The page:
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Syrian journalist, Zaina Erhaim, will be speaking at Penn after receiving her U.S. visa. (Photo from Zaina Erhaim)

After months of being barred from entering the country, Syrian journalist Zaina Erhaim has received her visa and will be able to visit Penn next fall as this year’s “Writer at Risk.”

Erhaim, who has reported on the Syrian civil war from Syria but now lives in London, was previously denied a U.S. visa because of President Donald Trump's travel ban, despite receiving an invitation from the United States Department of State to enter the country. Most Syrian nationals, along with citizens of Iran, Libya, Yemen, Somalia, Venezuela, and North Korea, are not allowed to enter the United States under the current ban.

She originally canceled her trip to Penn last semester to participate in the "Writer at Risk" program, launched by Perry World House and the Kelly Writers House. The program brings journalists who are “under threat and working in crisis conditions." Erhaim said she does not know why her visa was eventually granted on Dec. 19, about a week after The Daily Pennsylvanian published a report of her denial to enter the country.

“In December, just a couple of days after that article and the many reactions on Twitter, I got an email asking me to send my passport or visa issuance, which means I've got the visa,” Erhaim said. “I wasn't expecting [to get the visa], especially in December, because it's usually the month where no one is working.”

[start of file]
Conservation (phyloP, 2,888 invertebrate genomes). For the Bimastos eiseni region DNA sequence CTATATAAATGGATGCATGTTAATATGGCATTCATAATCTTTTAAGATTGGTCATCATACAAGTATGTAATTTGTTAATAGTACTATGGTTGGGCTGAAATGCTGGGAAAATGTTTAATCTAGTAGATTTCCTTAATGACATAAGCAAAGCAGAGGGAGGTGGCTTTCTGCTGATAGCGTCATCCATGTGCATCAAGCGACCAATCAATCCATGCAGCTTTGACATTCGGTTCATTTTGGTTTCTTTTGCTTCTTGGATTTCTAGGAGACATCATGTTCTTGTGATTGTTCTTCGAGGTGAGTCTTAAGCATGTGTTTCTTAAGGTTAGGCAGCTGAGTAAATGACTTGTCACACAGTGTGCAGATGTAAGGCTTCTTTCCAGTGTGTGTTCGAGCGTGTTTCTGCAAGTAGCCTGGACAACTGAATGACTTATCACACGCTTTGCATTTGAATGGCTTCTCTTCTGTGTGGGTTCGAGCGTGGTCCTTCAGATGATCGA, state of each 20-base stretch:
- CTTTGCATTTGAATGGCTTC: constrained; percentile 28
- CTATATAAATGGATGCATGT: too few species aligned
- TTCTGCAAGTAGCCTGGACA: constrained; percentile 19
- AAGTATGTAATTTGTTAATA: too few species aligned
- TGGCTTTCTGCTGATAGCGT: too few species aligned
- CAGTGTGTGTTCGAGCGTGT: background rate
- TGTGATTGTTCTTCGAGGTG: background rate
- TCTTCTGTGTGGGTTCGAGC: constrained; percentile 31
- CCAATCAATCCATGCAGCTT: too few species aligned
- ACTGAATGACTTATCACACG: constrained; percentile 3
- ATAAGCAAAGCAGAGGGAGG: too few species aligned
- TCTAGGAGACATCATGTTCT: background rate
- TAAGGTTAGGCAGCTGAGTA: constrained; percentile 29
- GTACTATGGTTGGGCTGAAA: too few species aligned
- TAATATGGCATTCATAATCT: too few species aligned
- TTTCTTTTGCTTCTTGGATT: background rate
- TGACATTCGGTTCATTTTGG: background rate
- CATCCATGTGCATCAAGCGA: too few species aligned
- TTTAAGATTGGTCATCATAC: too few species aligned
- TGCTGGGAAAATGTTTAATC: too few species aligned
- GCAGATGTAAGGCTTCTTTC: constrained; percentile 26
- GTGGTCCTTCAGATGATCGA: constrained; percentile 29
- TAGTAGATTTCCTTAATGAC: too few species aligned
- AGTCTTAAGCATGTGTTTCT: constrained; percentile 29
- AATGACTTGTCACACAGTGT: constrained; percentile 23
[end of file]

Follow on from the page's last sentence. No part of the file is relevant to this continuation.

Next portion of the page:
Erhaim will arrive at Penn in fall 2019 to participate in the program.

“We are delighted that Zaina was issued an exception and had been issued a visa to the US,” PWH Deputy Director LaShawn Jefferson said. "Her expertise will be invaluable in campus."

Jefferson said Erhaim will likely conduct two large lectures, hold student office hours, guest lecture in classes, mentor students, and participate in podcasts during her time on campus.

Victoria G. Andersen // CC BY-SA 2.0

Erhaim said she is grateful to have obtained the visa and is glad certain people are receiving visas to enter the United States despite the ongoing travel ban.

“I'm really glad that some who are banned are making it through,” she said. “Just to be there, just to show up, just to prove a case, or just to remind people that we exist — we're regular, we can do good things."

But she said her case is an exceptional circumstance. She added that she remains frustrated by the discrimination bolstered by the travel ban and that her trip to Penn was postponed in the first place.

Erhaim said social media may have had an impact on the visa waiver process. In addition to her own circumstance, she said her friend and Syrian film director Talal Derki was also denied a visa after being invited to the Academy Awards, where his film “Of Fathers and Sons” was nominated for Best Documentary Feature. But Erhaim said he received his visa two days after Facebook and Twitter campaigns on his behalf garnered significant attention.

“There is no confirmation that when actually campaigning for the visa, you're going to be getting it,” Erhaim said. “But we have two examples. So maybe there is something."